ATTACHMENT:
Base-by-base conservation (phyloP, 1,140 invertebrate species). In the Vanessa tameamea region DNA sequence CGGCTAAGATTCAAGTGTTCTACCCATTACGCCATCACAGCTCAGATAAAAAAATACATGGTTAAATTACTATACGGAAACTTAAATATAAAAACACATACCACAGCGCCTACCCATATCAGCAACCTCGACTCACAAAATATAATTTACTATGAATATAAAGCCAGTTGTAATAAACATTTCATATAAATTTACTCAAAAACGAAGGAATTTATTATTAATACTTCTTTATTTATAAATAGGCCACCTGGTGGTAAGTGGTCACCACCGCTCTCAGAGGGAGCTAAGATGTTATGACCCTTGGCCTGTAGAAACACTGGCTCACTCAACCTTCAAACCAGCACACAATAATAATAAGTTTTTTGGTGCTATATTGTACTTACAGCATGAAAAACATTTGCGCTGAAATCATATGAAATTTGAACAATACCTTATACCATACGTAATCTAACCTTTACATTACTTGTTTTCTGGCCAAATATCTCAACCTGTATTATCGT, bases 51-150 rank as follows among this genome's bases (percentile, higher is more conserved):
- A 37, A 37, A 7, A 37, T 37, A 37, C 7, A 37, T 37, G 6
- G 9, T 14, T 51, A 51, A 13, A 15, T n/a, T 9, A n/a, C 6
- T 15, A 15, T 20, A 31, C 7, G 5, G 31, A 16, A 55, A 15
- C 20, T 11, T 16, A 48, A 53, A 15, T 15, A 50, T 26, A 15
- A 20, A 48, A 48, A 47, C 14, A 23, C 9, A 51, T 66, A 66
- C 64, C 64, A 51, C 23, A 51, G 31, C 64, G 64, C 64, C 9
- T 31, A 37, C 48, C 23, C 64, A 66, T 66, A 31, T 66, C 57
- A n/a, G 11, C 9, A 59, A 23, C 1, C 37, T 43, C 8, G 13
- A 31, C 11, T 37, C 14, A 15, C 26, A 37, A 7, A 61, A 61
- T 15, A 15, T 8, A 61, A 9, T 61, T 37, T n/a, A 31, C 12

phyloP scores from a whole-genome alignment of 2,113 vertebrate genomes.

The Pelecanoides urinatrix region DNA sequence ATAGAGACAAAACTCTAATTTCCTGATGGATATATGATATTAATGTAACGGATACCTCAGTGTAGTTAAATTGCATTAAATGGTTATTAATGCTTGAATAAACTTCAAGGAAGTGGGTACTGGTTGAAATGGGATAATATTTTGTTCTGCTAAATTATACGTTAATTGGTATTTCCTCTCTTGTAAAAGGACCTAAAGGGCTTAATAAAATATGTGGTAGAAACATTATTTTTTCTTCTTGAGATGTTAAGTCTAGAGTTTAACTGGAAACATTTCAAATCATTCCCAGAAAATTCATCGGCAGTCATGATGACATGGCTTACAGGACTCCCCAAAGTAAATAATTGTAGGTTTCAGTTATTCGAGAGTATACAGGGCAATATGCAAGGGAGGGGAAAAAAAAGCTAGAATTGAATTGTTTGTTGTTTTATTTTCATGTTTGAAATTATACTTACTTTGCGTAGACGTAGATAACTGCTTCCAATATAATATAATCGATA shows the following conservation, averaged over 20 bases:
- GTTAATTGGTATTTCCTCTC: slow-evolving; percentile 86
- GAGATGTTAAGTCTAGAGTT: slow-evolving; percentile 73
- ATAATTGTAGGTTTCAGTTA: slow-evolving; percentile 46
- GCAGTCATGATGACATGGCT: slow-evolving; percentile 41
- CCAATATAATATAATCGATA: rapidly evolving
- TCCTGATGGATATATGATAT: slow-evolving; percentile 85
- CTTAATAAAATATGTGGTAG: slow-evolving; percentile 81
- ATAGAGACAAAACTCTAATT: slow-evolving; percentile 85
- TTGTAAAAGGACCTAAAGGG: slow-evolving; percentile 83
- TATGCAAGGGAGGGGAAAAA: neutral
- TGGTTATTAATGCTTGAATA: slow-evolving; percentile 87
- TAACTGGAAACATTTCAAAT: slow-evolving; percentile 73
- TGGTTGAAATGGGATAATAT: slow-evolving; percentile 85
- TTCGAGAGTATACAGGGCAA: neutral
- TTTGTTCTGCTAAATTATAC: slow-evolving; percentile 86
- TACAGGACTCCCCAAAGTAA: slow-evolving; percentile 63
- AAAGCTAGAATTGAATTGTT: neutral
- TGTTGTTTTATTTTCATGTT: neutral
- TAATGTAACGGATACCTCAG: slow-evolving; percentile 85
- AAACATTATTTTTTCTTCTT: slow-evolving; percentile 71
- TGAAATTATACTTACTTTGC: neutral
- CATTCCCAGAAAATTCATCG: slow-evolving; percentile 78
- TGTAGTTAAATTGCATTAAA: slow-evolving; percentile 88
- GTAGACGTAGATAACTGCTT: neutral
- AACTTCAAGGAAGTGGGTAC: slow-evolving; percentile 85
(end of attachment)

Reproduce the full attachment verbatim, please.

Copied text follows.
Base-by-base conservation (phyloP, 1,140 invertebrate species). In the Vanessa tameamea region DNA sequence CGGCTAAGATTCAAGTGTTCTACCCATTACGCCATCACAGCTCAGATAAAAAAATACATGGTTAAATTACTATACGGAAACTTAAATATAAAAACACATACCACAGCGCCTACCCATATCAGCAACCTCGACTCACAAAATATAATTTACTATGAATATAAAGCCAGTTGTAATAAACATTTCATATAAATTTACTCAAAAACGAAGGAATTTATTATTAATACTTCTTTATTTATAAATAGGCCACCTGGTGGTAAGTGGTCACCACCGCTCTCAGAGGGAGCTAAGATGTTATGACCCTTGGCCTGTAGAAACACTGGCTCACTCAACCTTCAAACCAGCACACAATAATAATAAGTTTTTTGGTGCTATATTGTACTTACAGCATGAAAAACATTTGCGCTGAAATCATATGAAATTTGAACAATACCTTATACCATACGTAATCTAACCTTTACATTACTTGTTTTCTGGCCAAATATCTCAACCTGTATTATCGT, bases 51-150 rank as follows among this genome's bases (percentile, higher is more conserved):
- A 37, A 37, A 7, A 37, T 37, A 37, C 7, A 37, T 37, G 6
- G 9, T 14, T 51, A 51, A 13, A 15, T n/a, T 9, A n/a, C 6
- T 15, A 15, T 20, A 31, C 7, G 5, G 31, A 16, A 55, A 15
- C 20, T 11, T 16, A 48, A 53, A 15, T 15, A 50, T 26, A 15
- A 20, A 48, A 48, A 47, C 14, A 23, C 9, A 51, T 66, A 66
- C 64, C 64, A 51, C 23, A 51, G 31, C 64, G 64, C 64, C 9
- T 31, A 37, C 48, C 23, C 64, A 66, T 66, A 31, T 66, C 57
- A n/a, G 11, C 9, A 59, A 23, C 1, C 37, T 43, C 8, G 13
- A 31, C 11, T 37, C 14, A 15, C 26, A 37, A 7, A 61, A 61
- T 15, A 15, T 8, A 61, A 9, T 61, T 37, T n/a, A 31, C 12

phyloP scores from a whole-genome alignment of 2,113 vertebrate genomes.

The Pelecanoides urinatrix region DNA sequence ATAGAGACAAAACTCTAATTTCCTGATGGATATATGATATTAATGTAACGGATACCTCAGTGTAGTTAAATTGCATTAAATGGTTATTAATGCTTGAATAAACTTCAAGGAAGTGGGTACTGGTTGAAATGGGATAATATTTTGTTCTGCTAAATTATACGTTAATTGGTATTTCCTCTCTTGTAAAAGGACCTAAAGGGCTTAATAAAATATGTGGTAGAAACATTATTTTTTCTTCTTGAGATGTTAAGTCTAGAGTTTAACTGGAAACATTTCAAATCATTCCCAGAAAATTCATCGGCAGTCATGATGACATGGCTTACAGGACTCCCCAAAGTAAATAATTGTAGGTTTCAGTTATTCGAGAGTATACAGGGCAATATGCAAGGGAGGGGAAAAAAAAGCTAGAATTGAATTGTTTGTTGTTTTATTTTCATGTTTGAAATTATACTTACTTTGCGTAGACGTAGATAACTGCTTCCAATATAATATAATCGATA shows the following conservation, averaged over 20 bases:
- GTTAATTGGTATTTCCTCTC: slow-evolving; percentile 86
- GAGATGTTAAGTCTAGAGTT: slow-evolving; percentile 73
- ATAATTGTAGGTTTCAGTTA: slow-evolving; percentile 46
- GCAGTCATGATGACATGGCT: slow-evolving; percentile 41
- CCAATATAATATAATCGATA: rapidly evolving
- TCCTGATGGATATATGATAT: slow-evolving; percentile 85
- CTTAATAAAATATGTGGTAG: slow-evolving; percentile 81
- ATAGAGACAAAACTCTAATT: slow-evolving; percentile 85
- TTGTAAAAGGACCTAAAGGG: slow-evolving; percentile 83
- TATGCAAGGGAGGGGAAAAA: neutral
- TGGTTATTAATGCTTGAATA: slow-evolving; percentile 87
- TAACTGGAAACATTTCAAAT: slow-evolving; percentile 73
- TGGTTGAAATGGGATAATAT: slow-evolving; percentile 85
- TTCGAGAGTATACAGGGCAA: neutral
- TTTGTTCTGCTAAATTATAC: slow-evolving; percentile 86
- TACAGGACTCCCCAAAGTAA: slow-evolving; percentile 63
- AAAGCTAGAATTGAATTGTT: neutral
- TGTTGTTTTATTTTCATGTT: neutral
- TAATGTAACGGATACCTCAG: slow-evolving; percentile 85
- AAACATTATTTTTTCTTCTT: slow-evolving; percentile 71
- TGAAATTATACTTACTTTGC: neutral
- CATTCCCAGAAAATTCATCG: slow-evolving; percentile 78
- TGTAGTTAAATTGCATTAAA: slow-evolving; percentile 88
- GTAGACGTAGATAACTGCTT: neutral
- AACTTCAAGGAAGTGGGTAC: slow-evolving; percentile 85